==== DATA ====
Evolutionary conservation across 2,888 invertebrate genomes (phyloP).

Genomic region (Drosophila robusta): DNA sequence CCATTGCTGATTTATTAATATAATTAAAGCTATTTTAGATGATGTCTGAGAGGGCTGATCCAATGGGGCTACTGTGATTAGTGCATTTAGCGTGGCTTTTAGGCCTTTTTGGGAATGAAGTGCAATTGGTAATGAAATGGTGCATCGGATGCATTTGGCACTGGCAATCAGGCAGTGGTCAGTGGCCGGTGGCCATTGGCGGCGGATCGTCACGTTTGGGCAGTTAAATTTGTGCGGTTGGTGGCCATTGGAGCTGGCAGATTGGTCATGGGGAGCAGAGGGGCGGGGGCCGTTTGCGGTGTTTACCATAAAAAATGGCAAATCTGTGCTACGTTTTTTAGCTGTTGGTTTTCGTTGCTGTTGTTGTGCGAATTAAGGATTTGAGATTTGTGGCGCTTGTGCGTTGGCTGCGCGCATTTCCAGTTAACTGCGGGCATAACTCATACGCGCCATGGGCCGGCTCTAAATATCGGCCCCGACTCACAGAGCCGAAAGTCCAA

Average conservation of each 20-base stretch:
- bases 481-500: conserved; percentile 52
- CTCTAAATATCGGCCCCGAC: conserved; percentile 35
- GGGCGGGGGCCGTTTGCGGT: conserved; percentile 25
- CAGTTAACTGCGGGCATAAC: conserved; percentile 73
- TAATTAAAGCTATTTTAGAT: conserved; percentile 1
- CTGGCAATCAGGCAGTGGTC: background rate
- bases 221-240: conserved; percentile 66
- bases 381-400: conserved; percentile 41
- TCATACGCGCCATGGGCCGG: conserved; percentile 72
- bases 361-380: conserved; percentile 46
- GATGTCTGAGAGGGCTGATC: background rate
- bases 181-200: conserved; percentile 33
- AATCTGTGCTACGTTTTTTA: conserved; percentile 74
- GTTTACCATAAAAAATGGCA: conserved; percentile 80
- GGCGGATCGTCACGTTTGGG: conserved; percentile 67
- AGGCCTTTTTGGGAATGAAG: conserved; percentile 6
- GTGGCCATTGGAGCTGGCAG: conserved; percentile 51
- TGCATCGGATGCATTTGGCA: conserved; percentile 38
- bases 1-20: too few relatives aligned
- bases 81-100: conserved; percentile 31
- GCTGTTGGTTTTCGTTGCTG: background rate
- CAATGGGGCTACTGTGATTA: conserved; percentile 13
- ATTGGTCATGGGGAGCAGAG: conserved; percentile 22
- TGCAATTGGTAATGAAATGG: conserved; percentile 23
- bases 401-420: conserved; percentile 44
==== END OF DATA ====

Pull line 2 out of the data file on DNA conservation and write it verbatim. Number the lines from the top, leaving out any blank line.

Genomic region (Drosophila robusta): DNA sequence CCATTGCTGATTTATTAATATAATTAAAGCTATTTTAGATGATGTCTGAGAGGGCTGATCCAATGGGGCTACTGTGATTAGTGCATTTAGCGTGGCTTTTAGGCCTTTTTGGGAATGAAGTGCAATTGGTAATGAAATGGTGCATCGGATGCATTTGGCACTGGCAATCAGGCAGTGGTCAGTGGCCGGTGGCCATTGGCGGCGGATCGTCACGTTTGGGCAGTTAAATTTGTGCGGTTGGTGGCCATTGGAGCTGGCAGATTGGTCATGGGGAGCAGAGGGGCGGGGGCCGTTTGCGGTGTTTACCATAAAAAATGGCAAATCTGTGCTACGTTTTTTAGCTGTTGGTTTTCGTTGCTGTTGTTGTGCGAATTAAGGATTTGAGATTTGTGGCGCTTGTGCGTTGGCTGCGCGCATTTCCAGTTAACTGCGGGCATAACTCATACGCGCCATGGGCCGGCTCTAAATATCGGCCCCGACTCACAGAGCCGAAAGTCCAA